49. Was this family's residence in Germany for a settled purpose albeit a purpose of short duration? That is the test identified by Thorpe LJ in the passage I have referred to. The answer, in my judgment, is that this family was living in Germany for a settled purpose; that is to say for the settled purpose of enabling father to fulfil that, albeit short-term, assignment by his employers.
50. True it is that on the findings of fact I have come to the purpose of this family's move to Germany was a purpose intended, certainly so far as the mother was concerned and so far as their joint planning was concerned, to be fulfilled within a comparatively short duration; indeed, as I have found, within a period of something of the order of no more than six months. But that does not prevent there being habitual residence in Germany.
51. Had this family taken up residence in Germany? The answer it seems to me can only be yes. Had they in fact lived there for an appreciable period? Again, the answer can only be yes. Indeed, not merely had they lived there for what in the present context in my judgment amounts to an appreciable period, it was their plan that they should do so, because in the circumstances of a case such as this and in the circumstances of this particular case the period of up to six months, which was the basis of their plan when they moved there, plainly qualifies as and amounts to an appreciable period. Moreover, the period which had in fact lapsed between the arrival in Germany of mother and I and the relevant date (being the date of the wrongful retention in March 2003) was in any event, I am satisfied, an appreciable period for this purpose. I take into account all the relevant circumstances. I appreciate that the period was short. But as the authorities show in this context a period as short as a month is capable in law of being an appreciable period. I take into account in particular the fact that not merely was the period short, but that on the mother's case, which on this aspect I accept, it was a period which contemplated a return to this jurisdiction within the very near future. I also take into account the fact that the vast bulk of their personal possessions remained in storage in this country, not in storage in this country with a view to future export to Germany but, as I find, in storage in this country with a view to being taken out of storage and used when they returned to this country. As against that there is the fact that when they left this country they surrendered the lease on the only property they had in this country. True it is that from time to time father, and on one occasion mother and I, came back to this country either, in his case, for business purposes, or, in the case of both of them, for social purposes or to meet members of the wider family. But the fact is that subject to staying with friends and relatives this was a family which, throughout the relevant period from October 2002 to March 2003, had only one home. When I say only one home, they had only one property available to them for use as a home. They had only one home which they in fact used. That home was in Germany. This is not the definitive test, and the answer to this question is by no means conclusive; it is at best indicative. But if one asks the simple question: where were this family living in March 2003? Where was I living in March 2003? there can be only one answer -- they were living in Germany. One can perhaps test the same point slightly differently. If it is to be said that they were not habitually resident in Germany, then where precisely in this country can it meaningfully be said that they were actually let alone habitually resident? The fact is there is no such place.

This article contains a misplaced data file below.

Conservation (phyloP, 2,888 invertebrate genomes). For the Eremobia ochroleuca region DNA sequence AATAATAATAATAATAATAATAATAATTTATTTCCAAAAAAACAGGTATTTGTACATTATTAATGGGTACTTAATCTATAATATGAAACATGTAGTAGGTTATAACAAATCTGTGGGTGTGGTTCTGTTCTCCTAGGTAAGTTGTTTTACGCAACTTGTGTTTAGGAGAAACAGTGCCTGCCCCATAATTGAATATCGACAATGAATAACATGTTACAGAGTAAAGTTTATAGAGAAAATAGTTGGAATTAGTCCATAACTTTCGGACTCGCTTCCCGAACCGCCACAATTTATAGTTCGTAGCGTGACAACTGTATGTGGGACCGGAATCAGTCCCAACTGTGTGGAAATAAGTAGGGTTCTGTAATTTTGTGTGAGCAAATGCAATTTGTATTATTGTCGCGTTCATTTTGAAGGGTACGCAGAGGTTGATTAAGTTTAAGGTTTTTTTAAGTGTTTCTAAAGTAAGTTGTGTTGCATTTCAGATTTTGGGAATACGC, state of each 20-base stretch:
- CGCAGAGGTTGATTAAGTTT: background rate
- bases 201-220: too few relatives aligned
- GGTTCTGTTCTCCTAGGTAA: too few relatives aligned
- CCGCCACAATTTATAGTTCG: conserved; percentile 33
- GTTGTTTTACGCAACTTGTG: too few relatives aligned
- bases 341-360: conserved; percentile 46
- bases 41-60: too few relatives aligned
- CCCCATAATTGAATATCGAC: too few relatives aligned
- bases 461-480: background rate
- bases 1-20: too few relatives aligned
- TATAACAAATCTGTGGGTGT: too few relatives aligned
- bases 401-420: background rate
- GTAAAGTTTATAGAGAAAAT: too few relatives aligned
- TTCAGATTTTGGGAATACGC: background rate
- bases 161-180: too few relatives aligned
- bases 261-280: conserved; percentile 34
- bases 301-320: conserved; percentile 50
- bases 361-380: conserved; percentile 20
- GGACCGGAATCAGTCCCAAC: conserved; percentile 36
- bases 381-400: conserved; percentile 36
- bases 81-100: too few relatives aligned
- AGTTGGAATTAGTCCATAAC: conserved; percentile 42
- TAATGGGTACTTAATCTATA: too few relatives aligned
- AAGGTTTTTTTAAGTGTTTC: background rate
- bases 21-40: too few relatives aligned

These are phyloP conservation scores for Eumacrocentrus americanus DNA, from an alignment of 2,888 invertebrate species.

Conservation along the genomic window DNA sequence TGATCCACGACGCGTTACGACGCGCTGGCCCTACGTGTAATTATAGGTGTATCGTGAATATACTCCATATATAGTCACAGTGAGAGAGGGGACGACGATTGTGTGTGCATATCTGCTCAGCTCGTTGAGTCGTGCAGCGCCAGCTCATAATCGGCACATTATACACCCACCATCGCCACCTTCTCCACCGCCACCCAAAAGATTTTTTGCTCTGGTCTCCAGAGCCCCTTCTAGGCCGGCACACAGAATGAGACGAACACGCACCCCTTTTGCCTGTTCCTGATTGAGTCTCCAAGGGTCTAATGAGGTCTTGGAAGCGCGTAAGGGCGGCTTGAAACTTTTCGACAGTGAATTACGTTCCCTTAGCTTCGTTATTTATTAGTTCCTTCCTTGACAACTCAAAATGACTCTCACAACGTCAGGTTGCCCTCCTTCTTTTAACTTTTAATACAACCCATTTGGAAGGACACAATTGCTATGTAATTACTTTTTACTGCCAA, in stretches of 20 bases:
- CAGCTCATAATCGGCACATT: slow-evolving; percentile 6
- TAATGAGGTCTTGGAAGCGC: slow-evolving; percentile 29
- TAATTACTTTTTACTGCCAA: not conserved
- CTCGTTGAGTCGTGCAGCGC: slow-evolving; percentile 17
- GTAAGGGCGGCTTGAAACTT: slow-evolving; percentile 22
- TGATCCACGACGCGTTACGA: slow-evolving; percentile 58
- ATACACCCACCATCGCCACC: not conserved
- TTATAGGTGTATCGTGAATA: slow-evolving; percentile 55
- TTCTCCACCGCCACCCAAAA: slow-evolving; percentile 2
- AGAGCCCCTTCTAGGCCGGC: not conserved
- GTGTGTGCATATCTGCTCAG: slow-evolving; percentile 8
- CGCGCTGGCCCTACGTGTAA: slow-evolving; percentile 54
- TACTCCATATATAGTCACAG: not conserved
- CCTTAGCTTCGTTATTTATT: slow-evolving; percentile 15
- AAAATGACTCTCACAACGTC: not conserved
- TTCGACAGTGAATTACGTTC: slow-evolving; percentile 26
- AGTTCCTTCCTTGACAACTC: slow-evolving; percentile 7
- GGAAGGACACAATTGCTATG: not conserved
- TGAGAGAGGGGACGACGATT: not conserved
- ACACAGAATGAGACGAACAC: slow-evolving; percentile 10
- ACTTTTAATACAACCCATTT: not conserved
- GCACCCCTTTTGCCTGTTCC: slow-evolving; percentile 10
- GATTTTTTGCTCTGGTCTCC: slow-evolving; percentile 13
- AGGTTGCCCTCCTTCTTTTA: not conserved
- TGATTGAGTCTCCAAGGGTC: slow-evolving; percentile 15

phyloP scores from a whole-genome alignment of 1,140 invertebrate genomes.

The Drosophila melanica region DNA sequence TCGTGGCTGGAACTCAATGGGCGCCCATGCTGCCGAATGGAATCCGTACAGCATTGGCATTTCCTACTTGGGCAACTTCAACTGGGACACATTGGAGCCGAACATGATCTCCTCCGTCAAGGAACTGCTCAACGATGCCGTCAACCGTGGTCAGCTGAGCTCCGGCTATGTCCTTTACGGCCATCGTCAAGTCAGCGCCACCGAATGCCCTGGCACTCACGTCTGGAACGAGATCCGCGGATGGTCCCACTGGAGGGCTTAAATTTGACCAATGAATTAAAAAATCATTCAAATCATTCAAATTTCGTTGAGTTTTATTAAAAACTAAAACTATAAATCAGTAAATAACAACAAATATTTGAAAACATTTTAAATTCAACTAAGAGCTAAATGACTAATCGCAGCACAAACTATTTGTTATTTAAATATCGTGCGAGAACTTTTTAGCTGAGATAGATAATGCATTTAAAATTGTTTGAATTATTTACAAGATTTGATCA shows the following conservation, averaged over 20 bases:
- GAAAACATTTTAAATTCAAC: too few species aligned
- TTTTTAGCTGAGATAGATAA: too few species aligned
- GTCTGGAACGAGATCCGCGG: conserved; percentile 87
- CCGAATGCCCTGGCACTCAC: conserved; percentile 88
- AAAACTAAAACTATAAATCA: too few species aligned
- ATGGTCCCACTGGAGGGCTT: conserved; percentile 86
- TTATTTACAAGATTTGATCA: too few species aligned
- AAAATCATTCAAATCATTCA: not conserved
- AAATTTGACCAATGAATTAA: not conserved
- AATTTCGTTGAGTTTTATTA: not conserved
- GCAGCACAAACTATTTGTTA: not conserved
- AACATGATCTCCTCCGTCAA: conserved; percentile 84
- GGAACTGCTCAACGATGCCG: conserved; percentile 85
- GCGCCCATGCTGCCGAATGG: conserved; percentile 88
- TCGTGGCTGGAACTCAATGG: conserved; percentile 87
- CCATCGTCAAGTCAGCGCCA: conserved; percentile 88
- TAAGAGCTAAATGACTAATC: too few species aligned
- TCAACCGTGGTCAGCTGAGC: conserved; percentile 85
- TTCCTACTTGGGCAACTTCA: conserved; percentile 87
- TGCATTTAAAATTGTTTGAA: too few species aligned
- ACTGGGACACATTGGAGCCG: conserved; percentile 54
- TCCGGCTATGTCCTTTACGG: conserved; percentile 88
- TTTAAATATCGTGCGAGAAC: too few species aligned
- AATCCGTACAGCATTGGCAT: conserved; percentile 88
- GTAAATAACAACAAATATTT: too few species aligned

52. I confess that it gives me little pleasure to find myself driven to this conclusion. But despite my findings of fact, which in overwhelming measure involve acceptance of the mother's case and rejection of the father's case, I am driven on the authorities to the conclusion that as a matter of ordinary language, applying the test and principles as set out in the cases to which I have referred, this family had by the relevant date acquired habitual residence in Germany. That being so father's application must succeed.
53. The judgment which I have thus far delivered was the judgment, albeit not in written form, which I had arranged to deliver and intended to deliver at 9.00 this morning. At 9.00 without any prior warning Miss Taylor on behalf of mother sought an adjournment. The purpose of that adjournment was to enable her to obtain further and more formal advice from German lawyers as to the view which German law or a German court would take on the question of habitual residence. Mr Turner resisted that application and I indicated that I was refusing it for reasons which I would give as part of my judgment.